Combine the bread and milk in a large bowl and let soak, 15 minutes.

Meanwhile, make the sauce: Cook the olive oil, smashed garlic and red pepper flakes in a large pot over medium-high heat, stirring, until the garlic softens, about 2 minutes. Stir in the tomato paste and cook until it begins to sizzle, about 2 minutes. Add the strained tomatoes, bay leaves and 5 cups water; bring to a boil and cook 20 minutes.

Place the beef slices between 2 pieces of plastic wrap and pound with a heavy skillet until 1/16 inch thick. Position the slices with the short sides facing you and lay a slice of prosciutto on top of each. Add 1/2 cup parsley, the pecorino and minced garlic to the soaked bread and mix with your hands, breaking up the bread; spread on top of the prosciutto.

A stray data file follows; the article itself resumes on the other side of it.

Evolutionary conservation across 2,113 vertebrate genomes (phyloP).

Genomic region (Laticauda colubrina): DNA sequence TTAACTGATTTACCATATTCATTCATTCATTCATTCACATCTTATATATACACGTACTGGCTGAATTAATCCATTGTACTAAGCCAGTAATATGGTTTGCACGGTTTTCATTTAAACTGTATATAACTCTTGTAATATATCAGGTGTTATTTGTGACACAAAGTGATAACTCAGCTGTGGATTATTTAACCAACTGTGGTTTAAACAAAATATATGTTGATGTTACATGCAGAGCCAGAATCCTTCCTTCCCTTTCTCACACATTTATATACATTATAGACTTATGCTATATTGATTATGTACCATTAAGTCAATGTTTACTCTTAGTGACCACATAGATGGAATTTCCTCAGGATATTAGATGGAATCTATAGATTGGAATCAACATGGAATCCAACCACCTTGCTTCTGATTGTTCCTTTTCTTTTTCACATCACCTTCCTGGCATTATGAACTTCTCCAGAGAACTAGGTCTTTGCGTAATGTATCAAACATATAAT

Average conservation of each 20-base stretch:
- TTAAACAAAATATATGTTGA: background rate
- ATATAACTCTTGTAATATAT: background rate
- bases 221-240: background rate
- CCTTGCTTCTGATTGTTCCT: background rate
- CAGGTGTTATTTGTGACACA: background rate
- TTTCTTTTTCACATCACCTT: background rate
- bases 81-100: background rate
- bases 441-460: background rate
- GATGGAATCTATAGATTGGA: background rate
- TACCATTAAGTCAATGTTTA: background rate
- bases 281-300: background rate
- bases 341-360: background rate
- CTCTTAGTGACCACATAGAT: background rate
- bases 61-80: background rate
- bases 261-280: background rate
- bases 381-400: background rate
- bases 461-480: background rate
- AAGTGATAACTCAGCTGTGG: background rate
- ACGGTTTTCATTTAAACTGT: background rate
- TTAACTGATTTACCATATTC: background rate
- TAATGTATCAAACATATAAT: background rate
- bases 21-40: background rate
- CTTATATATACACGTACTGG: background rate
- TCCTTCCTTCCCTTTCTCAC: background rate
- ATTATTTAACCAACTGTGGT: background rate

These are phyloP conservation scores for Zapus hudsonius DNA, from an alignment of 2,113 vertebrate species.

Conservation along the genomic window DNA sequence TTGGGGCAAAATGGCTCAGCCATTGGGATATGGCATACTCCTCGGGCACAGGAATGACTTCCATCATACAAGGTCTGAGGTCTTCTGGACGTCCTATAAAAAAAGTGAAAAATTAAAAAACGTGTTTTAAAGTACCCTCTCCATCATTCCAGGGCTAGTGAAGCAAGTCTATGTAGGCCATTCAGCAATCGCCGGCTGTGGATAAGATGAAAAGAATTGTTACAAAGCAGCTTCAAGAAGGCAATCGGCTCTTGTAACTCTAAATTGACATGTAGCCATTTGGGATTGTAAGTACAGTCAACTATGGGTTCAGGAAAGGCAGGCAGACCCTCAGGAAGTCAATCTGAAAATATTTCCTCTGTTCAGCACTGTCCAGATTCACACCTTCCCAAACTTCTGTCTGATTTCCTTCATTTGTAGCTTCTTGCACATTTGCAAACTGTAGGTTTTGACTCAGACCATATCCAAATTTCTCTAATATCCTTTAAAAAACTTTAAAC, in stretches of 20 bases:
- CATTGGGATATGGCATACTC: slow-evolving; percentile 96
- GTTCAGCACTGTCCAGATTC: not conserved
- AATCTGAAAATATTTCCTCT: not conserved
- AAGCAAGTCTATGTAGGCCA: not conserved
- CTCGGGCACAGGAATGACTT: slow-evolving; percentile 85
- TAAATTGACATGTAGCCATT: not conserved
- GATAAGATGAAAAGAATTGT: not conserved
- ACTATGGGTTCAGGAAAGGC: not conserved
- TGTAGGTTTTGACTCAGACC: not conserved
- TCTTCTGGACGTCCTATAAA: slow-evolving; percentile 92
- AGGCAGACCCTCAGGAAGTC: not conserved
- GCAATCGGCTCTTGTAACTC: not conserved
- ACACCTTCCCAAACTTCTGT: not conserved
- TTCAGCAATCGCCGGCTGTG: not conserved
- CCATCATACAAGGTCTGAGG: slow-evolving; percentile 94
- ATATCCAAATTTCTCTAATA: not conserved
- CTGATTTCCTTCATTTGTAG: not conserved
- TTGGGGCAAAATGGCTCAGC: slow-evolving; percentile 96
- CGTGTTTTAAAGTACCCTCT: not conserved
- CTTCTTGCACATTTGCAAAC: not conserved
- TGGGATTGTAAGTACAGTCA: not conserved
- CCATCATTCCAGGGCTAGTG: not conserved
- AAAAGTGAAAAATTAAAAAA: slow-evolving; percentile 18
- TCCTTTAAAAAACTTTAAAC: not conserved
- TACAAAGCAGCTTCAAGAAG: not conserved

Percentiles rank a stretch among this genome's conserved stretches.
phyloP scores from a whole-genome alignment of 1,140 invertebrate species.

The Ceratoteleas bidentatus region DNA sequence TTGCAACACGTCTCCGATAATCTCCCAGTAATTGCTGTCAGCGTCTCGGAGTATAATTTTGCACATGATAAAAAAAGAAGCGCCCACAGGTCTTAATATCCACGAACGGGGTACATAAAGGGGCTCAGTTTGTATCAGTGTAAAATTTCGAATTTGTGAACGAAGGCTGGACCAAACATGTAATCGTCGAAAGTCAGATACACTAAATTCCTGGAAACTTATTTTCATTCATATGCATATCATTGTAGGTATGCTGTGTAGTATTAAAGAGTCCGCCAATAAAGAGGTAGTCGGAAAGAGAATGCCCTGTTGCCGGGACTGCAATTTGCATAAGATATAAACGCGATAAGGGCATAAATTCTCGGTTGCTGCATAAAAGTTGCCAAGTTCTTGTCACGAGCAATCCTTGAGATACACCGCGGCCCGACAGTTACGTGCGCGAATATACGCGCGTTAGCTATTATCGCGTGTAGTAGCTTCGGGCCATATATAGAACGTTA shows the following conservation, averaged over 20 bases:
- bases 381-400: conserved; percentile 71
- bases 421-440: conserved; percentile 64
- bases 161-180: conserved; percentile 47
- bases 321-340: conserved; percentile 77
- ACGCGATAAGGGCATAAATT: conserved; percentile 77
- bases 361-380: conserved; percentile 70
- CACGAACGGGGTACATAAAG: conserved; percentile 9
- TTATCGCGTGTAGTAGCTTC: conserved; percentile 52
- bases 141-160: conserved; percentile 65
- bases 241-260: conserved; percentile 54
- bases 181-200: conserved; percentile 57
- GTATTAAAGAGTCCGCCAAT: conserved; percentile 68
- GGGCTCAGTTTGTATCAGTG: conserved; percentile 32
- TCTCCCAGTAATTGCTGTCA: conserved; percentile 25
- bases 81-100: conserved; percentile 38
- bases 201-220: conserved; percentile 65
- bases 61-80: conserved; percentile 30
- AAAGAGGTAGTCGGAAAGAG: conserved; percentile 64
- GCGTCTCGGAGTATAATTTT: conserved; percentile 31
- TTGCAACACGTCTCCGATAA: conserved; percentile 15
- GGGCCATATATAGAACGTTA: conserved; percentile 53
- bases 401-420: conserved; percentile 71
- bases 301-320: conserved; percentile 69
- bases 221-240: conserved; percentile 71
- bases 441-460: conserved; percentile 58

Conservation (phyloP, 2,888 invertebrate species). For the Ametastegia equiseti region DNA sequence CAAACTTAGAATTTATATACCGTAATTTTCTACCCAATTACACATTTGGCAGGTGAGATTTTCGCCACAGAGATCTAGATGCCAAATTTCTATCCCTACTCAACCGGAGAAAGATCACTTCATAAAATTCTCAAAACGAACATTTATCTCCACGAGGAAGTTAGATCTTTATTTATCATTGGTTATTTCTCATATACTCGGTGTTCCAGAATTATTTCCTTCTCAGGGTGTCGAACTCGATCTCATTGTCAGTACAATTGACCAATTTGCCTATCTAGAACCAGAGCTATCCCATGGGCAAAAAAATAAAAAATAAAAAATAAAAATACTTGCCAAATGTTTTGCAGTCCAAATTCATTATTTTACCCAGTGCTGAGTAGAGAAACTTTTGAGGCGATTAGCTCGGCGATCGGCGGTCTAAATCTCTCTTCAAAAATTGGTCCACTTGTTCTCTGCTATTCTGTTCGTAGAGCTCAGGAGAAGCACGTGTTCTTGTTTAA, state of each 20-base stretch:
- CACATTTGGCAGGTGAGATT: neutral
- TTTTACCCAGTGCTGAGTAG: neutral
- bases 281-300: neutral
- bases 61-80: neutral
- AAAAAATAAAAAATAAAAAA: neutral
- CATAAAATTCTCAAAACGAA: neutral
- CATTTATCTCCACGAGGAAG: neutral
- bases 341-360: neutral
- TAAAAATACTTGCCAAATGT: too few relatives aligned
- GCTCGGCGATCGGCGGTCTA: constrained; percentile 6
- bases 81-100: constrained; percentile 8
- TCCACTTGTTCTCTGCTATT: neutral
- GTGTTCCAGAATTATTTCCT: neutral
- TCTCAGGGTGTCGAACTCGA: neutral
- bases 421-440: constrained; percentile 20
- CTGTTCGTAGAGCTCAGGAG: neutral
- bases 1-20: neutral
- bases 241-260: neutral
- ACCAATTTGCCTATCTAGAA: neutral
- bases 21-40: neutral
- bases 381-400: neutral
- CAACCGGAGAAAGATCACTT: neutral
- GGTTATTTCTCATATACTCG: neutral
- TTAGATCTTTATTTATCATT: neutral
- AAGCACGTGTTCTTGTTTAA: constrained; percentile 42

Cut the provolone into twelve 2-to-3-inch-long sticks, about 1/2 inch thick. Put a piece of cheese horizontally across the middle of each slice of beef and trim any overhanging cheese. Starting with a short end, tightly roll up the beef and secure with a toothpick.

Transfer the braciole to the sauce. Reduce the heat to medium low, cover and simmer 1 hour. Uncover, stir and reduce the heat to low; continue simmering, uncovered, until the beef is tender and the sauce thickens, 1 more hour. (Add up to 1 cup water if the sauce gets too thick.) Discard the bay leaves. Stir in the remaining 1/4 cup parsley and season with salt.

About 20 minutes before serving, bring a large pot of salted water to a boil. Add the pasta and cook as the label directs. Remove the braciole from the sauce and transfer to a platter; remove the toothpicks. Pour half of the sauce on top. Drain the pasta and toss with the remaining sauce. Serve the braciole with the pasta; top with pecorino.